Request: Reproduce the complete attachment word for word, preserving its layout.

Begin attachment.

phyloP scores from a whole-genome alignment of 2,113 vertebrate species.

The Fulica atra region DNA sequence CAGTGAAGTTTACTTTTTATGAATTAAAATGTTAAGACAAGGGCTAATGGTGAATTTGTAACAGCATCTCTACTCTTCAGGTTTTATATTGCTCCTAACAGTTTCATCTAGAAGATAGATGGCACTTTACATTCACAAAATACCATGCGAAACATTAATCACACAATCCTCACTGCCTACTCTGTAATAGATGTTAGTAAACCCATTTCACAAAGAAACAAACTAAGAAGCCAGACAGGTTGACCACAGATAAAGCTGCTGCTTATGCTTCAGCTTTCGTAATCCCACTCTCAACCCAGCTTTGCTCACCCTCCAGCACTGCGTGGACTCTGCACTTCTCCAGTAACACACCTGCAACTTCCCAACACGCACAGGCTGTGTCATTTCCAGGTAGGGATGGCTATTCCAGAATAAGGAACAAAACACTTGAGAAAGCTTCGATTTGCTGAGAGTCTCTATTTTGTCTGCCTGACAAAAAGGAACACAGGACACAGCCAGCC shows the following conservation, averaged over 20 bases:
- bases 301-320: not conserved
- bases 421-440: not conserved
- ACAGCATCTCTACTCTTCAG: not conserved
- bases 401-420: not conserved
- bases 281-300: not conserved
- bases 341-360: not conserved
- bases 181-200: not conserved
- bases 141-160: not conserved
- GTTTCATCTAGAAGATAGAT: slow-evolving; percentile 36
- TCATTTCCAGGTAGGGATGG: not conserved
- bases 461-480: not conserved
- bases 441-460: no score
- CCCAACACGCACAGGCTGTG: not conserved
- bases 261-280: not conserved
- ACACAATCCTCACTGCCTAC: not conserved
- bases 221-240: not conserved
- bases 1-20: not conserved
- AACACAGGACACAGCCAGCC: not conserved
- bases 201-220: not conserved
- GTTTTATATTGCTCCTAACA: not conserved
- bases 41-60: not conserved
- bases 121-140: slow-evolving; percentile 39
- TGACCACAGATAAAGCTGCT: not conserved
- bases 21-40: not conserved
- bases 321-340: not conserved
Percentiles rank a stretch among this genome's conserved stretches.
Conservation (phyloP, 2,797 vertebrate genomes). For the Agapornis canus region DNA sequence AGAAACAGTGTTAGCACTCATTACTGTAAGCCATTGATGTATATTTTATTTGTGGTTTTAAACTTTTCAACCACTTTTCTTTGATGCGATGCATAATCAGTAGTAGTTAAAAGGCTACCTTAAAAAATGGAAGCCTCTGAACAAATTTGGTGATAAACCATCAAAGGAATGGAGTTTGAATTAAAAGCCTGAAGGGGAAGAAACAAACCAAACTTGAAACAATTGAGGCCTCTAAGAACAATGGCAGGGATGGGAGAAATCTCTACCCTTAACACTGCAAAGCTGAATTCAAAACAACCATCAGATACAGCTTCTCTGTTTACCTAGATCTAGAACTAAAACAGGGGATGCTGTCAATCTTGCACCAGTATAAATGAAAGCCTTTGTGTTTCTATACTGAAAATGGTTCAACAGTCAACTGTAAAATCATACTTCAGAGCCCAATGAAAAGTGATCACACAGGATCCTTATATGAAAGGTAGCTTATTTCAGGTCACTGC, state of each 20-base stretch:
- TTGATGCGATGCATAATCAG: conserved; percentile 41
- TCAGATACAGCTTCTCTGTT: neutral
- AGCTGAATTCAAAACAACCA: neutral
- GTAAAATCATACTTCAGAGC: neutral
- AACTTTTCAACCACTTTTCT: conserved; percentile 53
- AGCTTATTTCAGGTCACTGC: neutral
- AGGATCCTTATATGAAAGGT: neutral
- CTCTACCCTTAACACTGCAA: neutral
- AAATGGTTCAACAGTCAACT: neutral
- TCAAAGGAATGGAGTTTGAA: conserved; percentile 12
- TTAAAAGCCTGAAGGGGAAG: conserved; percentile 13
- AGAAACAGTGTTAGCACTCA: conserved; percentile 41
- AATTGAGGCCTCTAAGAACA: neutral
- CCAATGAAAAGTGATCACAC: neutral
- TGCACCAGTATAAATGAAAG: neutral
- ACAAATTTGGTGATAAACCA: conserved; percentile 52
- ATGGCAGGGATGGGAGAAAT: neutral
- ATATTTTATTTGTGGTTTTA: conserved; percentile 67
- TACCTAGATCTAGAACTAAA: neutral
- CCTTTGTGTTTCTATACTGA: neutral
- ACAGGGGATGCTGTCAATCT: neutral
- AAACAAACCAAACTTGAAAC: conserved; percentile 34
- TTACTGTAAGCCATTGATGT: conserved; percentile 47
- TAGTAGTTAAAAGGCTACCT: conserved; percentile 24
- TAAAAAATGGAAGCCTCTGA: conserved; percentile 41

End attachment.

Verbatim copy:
phyloP scores from a whole-genome alignment of 2,113 vertebrate species.

The Fulica atra region DNA sequence CAGTGAAGTTTACTTTTTATGAATTAAAATGTTAAGACAAGGGCTAATGGTGAATTTGTAACAGCATCTCTACTCTTCAGGTTTTATATTGCTCCTAACAGTTTCATCTAGAAGATAGATGGCACTTTACATTCACAAAATACCATGCGAAACATTAATCACACAATCCTCACTGCCTACTCTGTAATAGATGTTAGTAAACCCATTTCACAAAGAAACAAACTAAGAAGCCAGACAGGTTGACCACAGATAAAGCTGCTGCTTATGCTTCAGCTTTCGTAATCCCACTCTCAACCCAGCTTTGCTCACCCTCCAGCACTGCGTGGACTCTGCACTTCTCCAGTAACACACCTGCAACTTCCCAACACGCACAGGCTGTGTCATTTCCAGGTAGGGATGGCTATTCCAGAATAAGGAACAAAACACTTGAGAAAGCTTCGATTTGCTGAGAGTCTCTATTTTGTCTGCCTGACAAAAAGGAACACAGGACACAGCCAGCC shows the following conservation, averaged over 20 bases:
- bases 301-320: not conserved
- bases 421-440: not conserved
- ACAGCATCTCTACTCTTCAG: not conserved
- bases 401-420: not conserved
- bases 281-300: not conserved
- bases 341-360: not conserved
- bases 181-200: not conserved
- bases 141-160: not conserved
- GTTTCATCTAGAAGATAGAT: slow-evolving; percentile 36
- TCATTTCCAGGTAGGGATGG: not conserved
- bases 461-480: not conserved
- bases 441-460: no score
- CCCAACACGCACAGGCTGTG: not conserved
- bases 261-280: not conserved
- ACACAATCCTCACTGCCTAC: not conserved
- bases 221-240: not conserved
- bases 1-20: not conserved
- AACACAGGACACAGCCAGCC: not conserved
- bases 201-220: not conserved
- GTTTTATATTGCTCCTAACA: not conserved
- bases 41-60: not conserved
- bases 121-140: slow-evolving; percentile 39
- TGACCACAGATAAAGCTGCT: not conserved
- bases 21-40: not conserved
- bases 321-340: not conserved
Percentiles rank a stretch among this genome's conserved stretches.
Conservation (phyloP, 2,797 vertebrate genomes). For the Agapornis canus region DNA sequence AGAAACAGTGTTAGCACTCATTACTGTAAGCCATTGATGTATATTTTATTTGTGGTTTTAAACTTTTCAACCACTTTTCTTTGATGCGATGCATAATCAGTAGTAGTTAAAAGGCTACCTTAAAAAATGGAAGCCTCTGAACAAATTTGGTGATAAACCATCAAAGGAATGGAGTTTGAATTAAAAGCCTGAAGGGGAAGAAACAAACCAAACTTGAAACAATTGAGGCCTCTAAGAACAATGGCAGGGATGGGAGAAATCTCTACCCTTAACACTGCAAAGCTGAATTCAAAACAACCATCAGATACAGCTTCTCTGTTTACCTAGATCTAGAACTAAAACAGGGGATGCTGTCAATCTTGCACCAGTATAAATGAAAGCCTTTGTGTTTCTATACTGAAAATGGTTCAACAGTCAACTGTAAAATCATACTTCAGAGCCCAATGAAAAGTGATCACACAGGATCCTTATATGAAAGGTAGCTTATTTCAGGTCACTGC, state of each 20-base stretch:
- TTGATGCGATGCATAATCAG: conserved; percentile 41
- TCAGATACAGCTTCTCTGTT: neutral
- AGCTGAATTCAAAACAACCA: neutral
- GTAAAATCATACTTCAGAGC: neutral
- AACTTTTCAACCACTTTTCT: conserved; percentile 53
- AGCTTATTTCAGGTCACTGC: neutral
- AGGATCCTTATATGAAAGGT: neutral
- CTCTACCCTTAACACTGCAA: neutral
- AAATGGTTCAACAGTCAACT: neutral
- TCAAAGGAATGGAGTTTGAA: conserved; percentile 12
- TTAAAAGCCTGAAGGGGAAG: conserved; percentile 13
- AGAAACAGTGTTAGCACTCA: conserved; percentile 41
- AATTGAGGCCTCTAAGAACA: neutral
- CCAATGAAAAGTGATCACAC: neutral
- TGCACCAGTATAAATGAAAG: neutral
- ACAAATTTGGTGATAAACCA: conserved; percentile 52
- ATGGCAGGGATGGGAGAAAT: neutral
- ATATTTTATTTGTGGTTTTA: conserved; percentile 67
- TACCTAGATCTAGAACTAAA: neutral
- CCTTTGTGTTTCTATACTGA: neutral
- ACAGGGGATGCTGTCAATCT: neutral
- AAACAAACCAAACTTGAAAC: conserved; percentile 34
- TTACTGTAAGCCATTGATGT: conserved; percentile 47
- TAGTAGTTAAAAGGCTACCT: conserved; percentile 24
- TAAAAAATGGAAGCCTCTGA: conserved; percentile 41